• The real war horse: The life and legend of the Marine Corps’ four-legged staff sergeant

    On the Radar

    In many ways, Staff Sgt. Reckless was no different from the Marines she served beside during the Korean War. She braved enemy fire on many occasions, enjoyed scrambled eggs and coffee for breakfast, and her favorite pastime was drinking beer with comrades.

    Except Reckless was a horse.

    Reckless has long been considered a war hero for her service during the Korean War and was recently honored at the National Museum of the Marine Corps in Virginia, where a life-sized statue of the horse was unveiled.

    Retired Marine Sgt. Harold Wadley, who served side-by-side with Reckless in the Korean War, spoke to “On the Radar” at the installation ceremony of the new Staff Sgt. Reckless statue and told of the horse’s unusual valor in braving enemy fire to bring reinforcement ammunition to her platoon on the front lines.

    “The memory that stayed with me forever was the image of her when the flare lights were … coming in, and then she's struggling up the ridge,” Wadley recalled. “And she's

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  • Have you ‘herd’? While politicians vacation, goats hard at work in Washington

    The Fine Print

    Congress may be out of town for its August recess, but that doesn’t mean that no work is getting done in the nation’s capital.

    At the hallowed grounds of the Congressional Cemetery in Southeast Washington, where historical figures like J. Edgar Hoover and John Philip Sousa lay in final rest, a herd of goats has been laboring away in a fenced-off portion of the cemetery, munching down overgrown poison ivy and other weeds.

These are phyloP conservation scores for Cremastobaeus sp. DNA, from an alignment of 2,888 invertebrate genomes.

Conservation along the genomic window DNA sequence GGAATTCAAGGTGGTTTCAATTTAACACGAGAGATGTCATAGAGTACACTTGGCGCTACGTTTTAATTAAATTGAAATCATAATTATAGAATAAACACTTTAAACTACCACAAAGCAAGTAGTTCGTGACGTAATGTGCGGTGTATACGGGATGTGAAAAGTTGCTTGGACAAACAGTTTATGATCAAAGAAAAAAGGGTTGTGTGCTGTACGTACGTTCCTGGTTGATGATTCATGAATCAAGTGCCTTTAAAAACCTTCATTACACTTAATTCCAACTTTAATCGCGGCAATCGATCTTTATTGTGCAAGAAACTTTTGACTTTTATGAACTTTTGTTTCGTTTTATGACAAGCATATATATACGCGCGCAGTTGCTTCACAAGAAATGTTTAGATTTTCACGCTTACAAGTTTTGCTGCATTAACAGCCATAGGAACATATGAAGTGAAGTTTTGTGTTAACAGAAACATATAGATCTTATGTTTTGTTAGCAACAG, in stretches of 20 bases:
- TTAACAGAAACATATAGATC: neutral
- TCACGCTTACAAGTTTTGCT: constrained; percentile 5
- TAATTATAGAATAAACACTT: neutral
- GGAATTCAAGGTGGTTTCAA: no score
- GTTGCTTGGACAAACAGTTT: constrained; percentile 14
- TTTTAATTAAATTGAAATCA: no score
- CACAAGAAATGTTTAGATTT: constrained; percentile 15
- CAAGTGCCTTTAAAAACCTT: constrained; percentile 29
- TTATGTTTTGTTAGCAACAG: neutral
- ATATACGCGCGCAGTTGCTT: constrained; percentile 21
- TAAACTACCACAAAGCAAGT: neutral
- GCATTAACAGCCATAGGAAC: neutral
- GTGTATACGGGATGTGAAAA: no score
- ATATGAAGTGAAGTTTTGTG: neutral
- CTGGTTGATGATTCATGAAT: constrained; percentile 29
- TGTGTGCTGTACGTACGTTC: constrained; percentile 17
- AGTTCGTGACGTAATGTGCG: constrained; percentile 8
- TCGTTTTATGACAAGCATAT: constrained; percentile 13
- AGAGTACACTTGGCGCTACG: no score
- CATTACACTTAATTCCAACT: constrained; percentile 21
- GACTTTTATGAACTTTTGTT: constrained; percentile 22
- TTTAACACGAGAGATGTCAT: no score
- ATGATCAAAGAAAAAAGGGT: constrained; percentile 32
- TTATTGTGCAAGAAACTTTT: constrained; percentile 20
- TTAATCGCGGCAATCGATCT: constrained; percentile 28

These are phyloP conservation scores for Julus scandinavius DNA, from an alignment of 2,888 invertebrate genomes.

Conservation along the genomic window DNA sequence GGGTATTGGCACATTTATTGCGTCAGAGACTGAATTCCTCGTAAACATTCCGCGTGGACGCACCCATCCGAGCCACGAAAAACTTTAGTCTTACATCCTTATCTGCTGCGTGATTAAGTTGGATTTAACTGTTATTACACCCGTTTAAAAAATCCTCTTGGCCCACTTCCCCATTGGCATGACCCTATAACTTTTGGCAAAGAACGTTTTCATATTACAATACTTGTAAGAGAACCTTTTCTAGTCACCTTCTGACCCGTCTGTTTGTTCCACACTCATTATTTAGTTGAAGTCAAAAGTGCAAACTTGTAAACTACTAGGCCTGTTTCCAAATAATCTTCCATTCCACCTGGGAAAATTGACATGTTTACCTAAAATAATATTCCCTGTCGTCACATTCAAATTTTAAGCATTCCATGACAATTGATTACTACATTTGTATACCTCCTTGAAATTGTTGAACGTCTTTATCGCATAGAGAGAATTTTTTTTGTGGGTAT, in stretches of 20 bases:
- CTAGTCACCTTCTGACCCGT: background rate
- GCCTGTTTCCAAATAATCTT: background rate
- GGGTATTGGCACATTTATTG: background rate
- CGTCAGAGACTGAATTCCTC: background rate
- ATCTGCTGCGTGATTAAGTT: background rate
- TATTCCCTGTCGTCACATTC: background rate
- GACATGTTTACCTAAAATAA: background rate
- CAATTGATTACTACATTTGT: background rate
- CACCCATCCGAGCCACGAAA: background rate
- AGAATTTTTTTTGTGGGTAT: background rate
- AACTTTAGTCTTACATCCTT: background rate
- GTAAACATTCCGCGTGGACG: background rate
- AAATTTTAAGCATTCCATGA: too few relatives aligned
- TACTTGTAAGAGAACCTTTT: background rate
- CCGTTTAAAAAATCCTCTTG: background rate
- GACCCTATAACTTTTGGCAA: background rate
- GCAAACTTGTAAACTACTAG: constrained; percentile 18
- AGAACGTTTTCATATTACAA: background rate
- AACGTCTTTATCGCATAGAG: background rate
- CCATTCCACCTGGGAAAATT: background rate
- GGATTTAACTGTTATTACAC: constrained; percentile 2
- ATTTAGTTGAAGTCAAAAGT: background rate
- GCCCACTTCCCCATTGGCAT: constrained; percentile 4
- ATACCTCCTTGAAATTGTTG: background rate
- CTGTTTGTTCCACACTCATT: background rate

“We got called in to deal with a problem vegetation issue,” the goats’ keeper, Brian Knox, told “The Fine Print” during an interview, standing in a clearing that was densely covered with ivy just a week before, prior to the goats' arrival.

    The non-profit organization that maintains the historical cemetery was concerned the invasive ivy would kill the trees that line the edge of the cemetery and cause them to fall on the historic tombstones. Knox said his Maryland-based Eco-Goats company was uniquely suited to deal with the problem.

    “The best place for

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  • John Lewis: Chickens more productive than Congress. At least they produce eggs.

    Top Line

    Superman came from Krypton. A radioactive spider gave Spider-Man his powers. And civil rights movement hero John Lewis? The origin story of the Democratic congressman from Georgia goes back to his family's chicken coop.

    With the 50th anniversary of Rev. Martin Luther King Jr.'s "I have a dream" speech looming, Lewis sat down with “Top Line” to talk about his new comic book-style autobiography, “March,” Trayvon Martin, the Voting Rights Act -- and how those long-ago chickens were more productive than today's Congress.

    “Some of these chickens would bow their heads, some of these chickens would shake their heads, they never quite said amen,” says Lewis. “But I’m convinced that some of those chickens that I preached to in the ‘40s and the ‘50s tended to listen to me much better than some of my colleagues listen to me in the Congress. As a matter of fact, some of those chickens were a little more productive. At least they produced eggs.”

    But Lewis’ new book is about much more than

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